What’s Your Drunk Personality Type – Nutty, Naughty or Nice?by Carla Clark, PhD | November 24, 2016
There are certainly different types of drunks. “Sober Dave is boring, you should hang out with Drunk Dave, he’s wild!” or “She is usually a sweetheart, but watch out, she’s a mean drunk”. Having documented the transition to our drunk alter-egos for 100s of years, we are no strangalers to the concept of drunk personality types. It doesn’t take a rocket scientist to see that alcohol can change our personalities from a sober type to a drunk type.
Today, research pioneered by University of Missouri graduate student, Rachel Winograd, supports the existence of at least 4 categories of drunk personalities. Importantly, she reveals if one’s type of drunk personality puts them at greater risk of alcohol-related harms (e.g. regrettable sexual encounters or drunken injuries), as well as alcohol addiction.
187 pairs of undergraduate drinking buddies answered questions linking their drunk personality to the “big five” personality traits (openness, conscientiousness, extraversion, agreeableness, and neuroticism). Cluster analysis of these answers led to the description of four main drunk personality types as outlined below.
Not only is it a bit of fun to ask, “What kind of drunk are you?”, the drunk personality research field holds promise for the development of novel interventions to help problem drinkers.
Drunk Personality Type 1: The Ernest Hemingway
As Ernest Hemingway wrote, he ‘‘can drink hells any amount of whiskey without getting drunk.” Thankfully, this is the most common drunk personality type shared by 42% of the undergrads, who reported behaving roughly the same and only slightly changing when intoxicated.
Compared to the other personality types, the personality factors that tend to change the most when drunk — i.e. conscientiousness (being prepared, organized, prompt) and intellect ( understanding abstract ideas, being imaginative) — do not change drastically. It is no surprise then that this drunk personality type was not linked with experiencing more negative consequences or alcoholism symptoms.
Drunk Personality Type 2: The Mr Hyde
Unfortunately, the second most common drunk personality type (23% of the sample) is the monster of a drunk named after the twisted alter-ego of Dr. Jeckyll, Mr. Hyde. They are characterized by being less conscientious, less intellectual and less agreeable than their sober selves or other drunk personality types.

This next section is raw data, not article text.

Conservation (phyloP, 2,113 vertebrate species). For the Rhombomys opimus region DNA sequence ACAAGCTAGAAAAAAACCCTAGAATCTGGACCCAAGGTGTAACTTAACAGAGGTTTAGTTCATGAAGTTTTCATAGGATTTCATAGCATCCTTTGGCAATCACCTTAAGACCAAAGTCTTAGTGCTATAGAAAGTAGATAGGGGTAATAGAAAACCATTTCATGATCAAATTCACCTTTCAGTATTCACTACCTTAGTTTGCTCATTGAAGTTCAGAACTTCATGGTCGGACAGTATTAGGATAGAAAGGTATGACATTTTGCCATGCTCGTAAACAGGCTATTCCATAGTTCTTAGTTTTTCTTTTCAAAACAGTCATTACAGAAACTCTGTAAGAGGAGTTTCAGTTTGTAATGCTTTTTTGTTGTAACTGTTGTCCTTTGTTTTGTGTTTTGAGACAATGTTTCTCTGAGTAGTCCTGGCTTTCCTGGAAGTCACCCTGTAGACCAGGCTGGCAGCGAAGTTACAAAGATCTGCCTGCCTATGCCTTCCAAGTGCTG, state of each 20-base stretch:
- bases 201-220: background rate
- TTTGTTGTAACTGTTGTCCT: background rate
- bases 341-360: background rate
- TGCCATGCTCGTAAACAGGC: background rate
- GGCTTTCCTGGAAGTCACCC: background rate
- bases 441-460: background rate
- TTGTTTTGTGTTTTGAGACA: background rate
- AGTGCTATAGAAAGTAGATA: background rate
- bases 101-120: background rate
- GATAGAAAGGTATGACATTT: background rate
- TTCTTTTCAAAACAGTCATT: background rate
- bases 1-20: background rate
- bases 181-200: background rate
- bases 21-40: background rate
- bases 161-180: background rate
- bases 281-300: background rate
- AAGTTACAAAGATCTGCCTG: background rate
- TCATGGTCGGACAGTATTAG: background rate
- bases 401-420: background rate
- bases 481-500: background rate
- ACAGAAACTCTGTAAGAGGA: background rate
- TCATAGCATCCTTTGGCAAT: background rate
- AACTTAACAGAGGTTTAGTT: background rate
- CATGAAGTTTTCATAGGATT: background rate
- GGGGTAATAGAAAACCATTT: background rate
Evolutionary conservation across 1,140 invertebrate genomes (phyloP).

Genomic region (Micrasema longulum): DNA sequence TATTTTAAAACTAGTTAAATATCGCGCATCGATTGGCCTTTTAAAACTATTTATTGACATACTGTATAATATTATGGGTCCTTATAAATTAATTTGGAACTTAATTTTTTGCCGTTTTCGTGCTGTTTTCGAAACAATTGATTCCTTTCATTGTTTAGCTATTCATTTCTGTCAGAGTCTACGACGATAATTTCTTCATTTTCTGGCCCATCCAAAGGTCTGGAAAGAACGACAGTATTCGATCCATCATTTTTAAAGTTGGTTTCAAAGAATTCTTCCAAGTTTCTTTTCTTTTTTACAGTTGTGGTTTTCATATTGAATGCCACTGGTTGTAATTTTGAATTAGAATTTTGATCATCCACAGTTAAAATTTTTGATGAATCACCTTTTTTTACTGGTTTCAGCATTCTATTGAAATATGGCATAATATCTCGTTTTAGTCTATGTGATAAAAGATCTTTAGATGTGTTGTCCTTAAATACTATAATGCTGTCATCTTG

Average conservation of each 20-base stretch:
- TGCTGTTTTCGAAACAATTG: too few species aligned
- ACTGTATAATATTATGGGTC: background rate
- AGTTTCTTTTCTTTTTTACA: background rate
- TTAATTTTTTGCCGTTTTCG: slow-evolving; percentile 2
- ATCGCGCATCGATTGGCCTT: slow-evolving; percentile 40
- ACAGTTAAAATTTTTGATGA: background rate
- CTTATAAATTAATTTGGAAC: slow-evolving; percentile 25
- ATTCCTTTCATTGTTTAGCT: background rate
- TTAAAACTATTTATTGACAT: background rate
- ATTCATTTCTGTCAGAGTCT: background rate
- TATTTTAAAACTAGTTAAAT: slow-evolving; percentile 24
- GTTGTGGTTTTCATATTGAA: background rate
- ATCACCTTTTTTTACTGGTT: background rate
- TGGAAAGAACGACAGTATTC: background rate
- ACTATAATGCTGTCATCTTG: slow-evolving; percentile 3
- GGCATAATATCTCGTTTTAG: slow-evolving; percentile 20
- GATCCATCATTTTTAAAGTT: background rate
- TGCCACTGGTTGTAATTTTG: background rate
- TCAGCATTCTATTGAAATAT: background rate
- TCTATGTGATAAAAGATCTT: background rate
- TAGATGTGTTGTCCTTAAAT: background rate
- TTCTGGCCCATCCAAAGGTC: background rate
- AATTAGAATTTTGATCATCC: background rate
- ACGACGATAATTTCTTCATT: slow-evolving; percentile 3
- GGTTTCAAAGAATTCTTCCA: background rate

Their drunk personality being the perfect recipe for increased hostility when under the influence, they are statistically more likely to have alcohol use disorder symptoms (i.e. have a higher risk of alcohol addiction). They also suffer a whole range of negative consequences from drinking, from blacking out to being arrested for drunken behavior.
Drunk Personality Type 3: The Nutty Professor
This type of drunk, comprising 20% of the study participants, does a personality 360 when they get drunk. They are particularly quiet and introverted when sober, but their drunken persona has a large increase in extraversion and decrease in conscientiousness (compared to the other drunk types and their sober self). This is likened to the the Disney character, Shermen Clump, when he transforms from taking his secret chemical formula in The Nutty Professor.
Despite having the most drastic personality change, Nutty Professors were not associated with experiencing more negative alcohol-related consequences from drinking.
Drunk Personality Type 4: The Mary Poppins
The least common drunk personality type in the study, found in 15% of the participants, was ‘The Mary Poppins. They are not only particularly agreeable (i.e. embodying traits of friendliness) when sober, they are also agreeable and friendly when drunk. Like Hemmingways, they also decrease less than average in conscientiousness and intellect when getting drunk.
Their drunken sweetness sets them apart from less agreeable Hemmingways. They are essentially the opposite of the Mr Hyde drunk type of drunk, resulting in significantly less negative consequences from getting drunk.
Hemingway, E., & Baker, C. (1981). Ernest Hemingway, selected letters, 1917-1961. New York: Macmillan Pub Co.
Winograd, R. P., Littlefield, A. K., Martinez, J., & Sher, K. J. (2012). The drunken self: The Five-Factor model as an organizational framework for characterizing perceptions of One’s own drunkenness. Alcoholism: Clinical and Experimental Research, 36(10), 1787–1793. doi:10.1111/j.1530-0277.2012.01796.x
Winograd, R. P., Steinley, D., & Sher, K. (2015). Searching for Mr. Hyde: A five-factor approach to characterizing “types of drunks.” Addiction Research & Theory, 24(1), 1–8. doi:10.3109/16066359.2015.1029920
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